I have also coached with the Rochester Youth Soccer Association, including last summer with my son’s U9 team.
I played collegiately at Concordia University in St. Paul, Minnesota, back when it was Concordia College and they still had a men’s program. One of my teammates in college was Saliaras, who runs the NPSL team LC Aris FC in LaCrosse, Wisconsin.
Diane Scavuzzo: What influences you?
Frank Spaeth: One of my big influences is my family, and especially my kids. They’re growing up learning to love and appreciate the game. I see Med City FC providing an opportunity for my kids, especially my 9-year-old son and his friends, to have the chance to play at a level that we just didn’t have when I was in my early-20s.
Diane Scavuzzo: Has soccer really changed since you first started playing?
Frank Spaeth: Wow! I’m not sure there is enough space to answer this question! I think soccer has changed in so many ways, on so many levels, since I started playing and even just in the last 10 years.
More and more youth are playing and I see the talent level improving all the time. Youth soccer players are starting younger now. When I was a kid, you started in kindergarten or first grade. Now, there are programs for 2 and 3-year-olds to get out and start kicking a soccer ball in a purposeful way.
The game has become more sophisticated — in terms of formations and tactics. And, those changes are trickling down to lower levels of soccer more quickly.
On a professional level, there have been some profound changes in the structure of U.S. Soccer at the highest levels and the rise in the number of teams playing in the top amateur leagues, including the NPSL.
Diane Scavuzzo: If you could, what is the one moment you would like to turn back the clock and change?
Frank Spaeth: That’s a good question, and interesting because I think there are any number of decisions in a person’s life that alter the course of their life.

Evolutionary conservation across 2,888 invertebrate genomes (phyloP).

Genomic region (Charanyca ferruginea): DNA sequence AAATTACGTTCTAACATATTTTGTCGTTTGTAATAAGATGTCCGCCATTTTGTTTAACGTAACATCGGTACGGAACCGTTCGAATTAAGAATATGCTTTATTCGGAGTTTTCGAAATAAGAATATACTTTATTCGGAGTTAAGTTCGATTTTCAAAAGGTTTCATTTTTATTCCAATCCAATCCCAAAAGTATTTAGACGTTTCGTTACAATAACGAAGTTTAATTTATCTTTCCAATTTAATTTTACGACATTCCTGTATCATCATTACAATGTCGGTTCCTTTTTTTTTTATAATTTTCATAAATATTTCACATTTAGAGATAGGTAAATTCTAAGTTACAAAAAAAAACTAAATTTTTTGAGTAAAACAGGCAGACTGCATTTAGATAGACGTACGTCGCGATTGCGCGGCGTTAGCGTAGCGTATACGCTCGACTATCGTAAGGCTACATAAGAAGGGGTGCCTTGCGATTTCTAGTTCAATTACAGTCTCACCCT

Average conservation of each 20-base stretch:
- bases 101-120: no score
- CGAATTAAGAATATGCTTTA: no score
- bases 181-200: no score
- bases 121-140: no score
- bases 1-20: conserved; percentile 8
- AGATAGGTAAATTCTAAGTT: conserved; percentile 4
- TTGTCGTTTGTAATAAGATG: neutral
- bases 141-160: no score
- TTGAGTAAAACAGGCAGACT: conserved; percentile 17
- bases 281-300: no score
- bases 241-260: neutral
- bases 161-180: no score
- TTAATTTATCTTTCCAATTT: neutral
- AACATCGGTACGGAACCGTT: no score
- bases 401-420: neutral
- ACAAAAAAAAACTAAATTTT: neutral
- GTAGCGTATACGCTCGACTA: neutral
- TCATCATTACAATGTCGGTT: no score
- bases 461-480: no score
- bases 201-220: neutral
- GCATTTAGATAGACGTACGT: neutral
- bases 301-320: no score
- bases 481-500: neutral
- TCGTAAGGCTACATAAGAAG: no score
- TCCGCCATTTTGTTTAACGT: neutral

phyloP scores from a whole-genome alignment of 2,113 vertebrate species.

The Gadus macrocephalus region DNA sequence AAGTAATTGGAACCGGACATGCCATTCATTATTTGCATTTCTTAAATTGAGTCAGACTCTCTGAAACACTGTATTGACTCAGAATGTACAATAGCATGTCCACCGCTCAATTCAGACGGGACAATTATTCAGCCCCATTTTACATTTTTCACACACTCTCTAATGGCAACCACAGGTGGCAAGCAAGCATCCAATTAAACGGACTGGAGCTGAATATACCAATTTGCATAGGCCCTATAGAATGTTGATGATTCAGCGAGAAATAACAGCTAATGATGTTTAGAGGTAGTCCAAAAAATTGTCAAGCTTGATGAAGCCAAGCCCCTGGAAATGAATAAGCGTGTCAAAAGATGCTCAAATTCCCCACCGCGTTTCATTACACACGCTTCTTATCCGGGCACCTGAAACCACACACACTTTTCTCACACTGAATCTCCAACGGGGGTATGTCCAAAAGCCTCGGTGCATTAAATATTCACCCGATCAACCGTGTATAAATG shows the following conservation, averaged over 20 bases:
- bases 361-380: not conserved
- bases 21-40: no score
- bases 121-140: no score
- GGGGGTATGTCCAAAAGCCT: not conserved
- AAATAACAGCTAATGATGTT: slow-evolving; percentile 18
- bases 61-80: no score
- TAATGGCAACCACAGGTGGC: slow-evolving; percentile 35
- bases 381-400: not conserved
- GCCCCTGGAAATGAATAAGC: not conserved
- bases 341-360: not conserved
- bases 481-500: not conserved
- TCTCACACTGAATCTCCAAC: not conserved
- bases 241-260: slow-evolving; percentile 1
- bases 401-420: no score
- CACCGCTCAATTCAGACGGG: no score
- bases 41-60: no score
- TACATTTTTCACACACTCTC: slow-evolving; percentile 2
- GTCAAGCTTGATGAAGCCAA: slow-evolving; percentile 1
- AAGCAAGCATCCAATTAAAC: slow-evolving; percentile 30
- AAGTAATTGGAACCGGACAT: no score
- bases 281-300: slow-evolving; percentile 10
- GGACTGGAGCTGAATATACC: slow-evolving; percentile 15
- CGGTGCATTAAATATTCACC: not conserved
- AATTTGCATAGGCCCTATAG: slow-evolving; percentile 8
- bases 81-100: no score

I think one decision I would change if I could happened when I was studying over in England for a semester in college. I was playing for the college soccer team over there and a few of the guys on the team were ex-professionals who offered to arrange for me to tryout for Grimsby Town, a local team playing in 4th division I think. I didn’t really take it seriously, so I never really pursued it. In hindsight, I wish I would have taken them up on their offer. Maybe I would have made the team and maybe I wouldn’t have made it. But at least I would have given it a try.
Diane Scavuzzo: If you could pick any super power, what would it be and why?
Frank Spaeth: I think I would want to have the speed of the Flash! Think of how much more I could get done on any given day if I could cut all my travel time down to nothing!
Diane Scavuzzo: How do you plan on promoting your NPSL team to drive fans into seats?
Frank Spaeth: We’re going to rely on a real grassroots approach. Working with the youth clubs to engage their support and have them help us get the word out is going to be vital.
Once we have the team set up, we’ll be getting our players out into the community, helping and volunteering to build a connection with our city.
We’re a volunteer-led and run organization, from the GM on down, and we’re going to need the entire community to embrace this to make a real go of it.
Diane Scavuzzo: Who do you think will be your greatest competition?
Frank Spaeth: I expect good competition from all the teams in our conference. Obviously, with the personal history I have with LC Aris FC’s owner, I know that will become a big rivalry quickly! Teams like Minneapolis City SC and the Minnesota Twinstars already have strong histories and a great pool of Twin Cities talent to select from.
Diane Scavuzzo: Who is your favorite soccer team or player? Who do you root for behind closed doors?
Frank Spaeth: I watch and follow a lot of teams all over the world. My favorite team is Arsenal. I like their style of play and I think Arsene Wenger is a very good coach. It is amazing the success he has had, despite the ever-increasing competition of the EPL.
I also like Liverpool. I have always admired the way Steven Gerrard went about his business on the field and the loyalty he showed to Liverpool. I think Jurgen Klopp is another great coach and I enjoy the style of soccer his teams play. I enjoyed Borussia Dortmund when he coached there, too.
I’ve been watching the Australian A-league on ESPN 3 quite a bit lately and I really like the Central Coast Mariners. They aren’t a strong team in terms of the standings, and they are young and prone to make mistakes at inopportune times, but I enjoy the heart and desire that their team plays with and I like their style of play. They go out and give their opponents a game every time they get on the field.
As far as players go, I like those guys who just go out and do their business. Mezut Ozil and Alexis Sanchez are great examples. I have enjoyed watching Jamie Vardy at Leicester City too.